Making Hay While The Sun Shines (The missing post...).

I thought I would go radically off our usual subject matter and make a blog for the segment of photographers and videographers who are just starting out. Maybe you just graduated from college or maybe you're a little older and you've finally decided to quit your mind numbing corporate job and launch that creative career about which you've always dreamed.

I'd like to make a little suggestion: Save money. Save money all the time. Invest the money in something other than your photography and your really cool selection/collection of gear. Invest every time you get your hands on a check from a client. And do it for the long term.

Having a great year? Save the money. Having a crappy year?  Save the money. There's nothing worse than spending every cent you make in the glory years only to end up with squat when you hit your late 50's and the pool of people who think you are gifted, talented and of the moment shrinks down to a puddle. It's nice to have a bit of cash stashed away so you aren't 100% dependent on Social Security. When you freelance there is no governmental entity standing behind you quietly creating retirement accounts for you. It's all up to you.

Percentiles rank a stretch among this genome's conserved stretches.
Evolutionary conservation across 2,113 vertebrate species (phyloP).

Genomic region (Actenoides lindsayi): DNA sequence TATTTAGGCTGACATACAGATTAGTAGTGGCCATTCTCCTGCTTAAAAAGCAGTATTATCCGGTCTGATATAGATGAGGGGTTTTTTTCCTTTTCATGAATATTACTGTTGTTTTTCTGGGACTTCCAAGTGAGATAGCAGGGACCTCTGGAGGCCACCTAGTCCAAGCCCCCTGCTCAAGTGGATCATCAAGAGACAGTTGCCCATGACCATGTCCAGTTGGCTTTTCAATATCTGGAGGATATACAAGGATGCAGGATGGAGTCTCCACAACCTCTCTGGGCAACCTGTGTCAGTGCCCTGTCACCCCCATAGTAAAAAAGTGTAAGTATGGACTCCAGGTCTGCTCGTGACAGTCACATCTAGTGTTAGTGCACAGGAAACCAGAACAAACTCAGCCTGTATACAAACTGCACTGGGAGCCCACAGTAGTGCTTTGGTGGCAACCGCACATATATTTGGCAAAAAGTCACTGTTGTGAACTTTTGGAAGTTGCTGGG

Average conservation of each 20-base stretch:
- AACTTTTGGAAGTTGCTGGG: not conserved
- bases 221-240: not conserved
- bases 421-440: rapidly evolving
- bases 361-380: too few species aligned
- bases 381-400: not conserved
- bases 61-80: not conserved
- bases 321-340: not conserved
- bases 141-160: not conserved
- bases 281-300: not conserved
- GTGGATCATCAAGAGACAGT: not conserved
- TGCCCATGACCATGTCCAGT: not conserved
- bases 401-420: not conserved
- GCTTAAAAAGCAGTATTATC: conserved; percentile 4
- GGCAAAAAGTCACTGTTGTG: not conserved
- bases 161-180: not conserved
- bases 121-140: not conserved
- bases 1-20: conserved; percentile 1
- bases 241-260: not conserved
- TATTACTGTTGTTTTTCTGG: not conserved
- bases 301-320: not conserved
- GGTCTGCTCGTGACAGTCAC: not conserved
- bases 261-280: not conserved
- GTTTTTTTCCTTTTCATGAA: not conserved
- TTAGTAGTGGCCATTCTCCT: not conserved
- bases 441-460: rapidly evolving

But Kirk! What does this all mean? You prattle on incessantly about this camera and that camera and this lens and that lens and we've come to believe that you spend every cent that comes your way on an endless flow of gear.... Where is your moral high ground to stand here and write that we young, incredibly talented, creative people should listen to you preach about saving money?

All true. If you know me only through the blog you probably have concluded that I've never met a camera I don't like and that my family is subsisting on a mean gruel of beans, rice and government surplus grains (which actually sounds kind of healthy). But the reality is that we've learned (mostly the hard way) to save, save, save. Or even better; to invest wisely.

My secret weapon in this whole freelance game has always been my spouse who is good at scrapping the good money right off the top of every client payment. She's the one who sets up Roth IRA's and SEP retirement accounts and 529 college funds and rainy day accounts and all the rest. She smiles and listens to me rationalize just how much my "investment" in, say, a BMW M5 will return to our bottom line (as a flashy company car) as she takes whatever windfall cash put me in the acquisition mode/mood and shoves it into yet another long term (spousal talk for "untouchable") account and reminds me of just how much I like my Honda.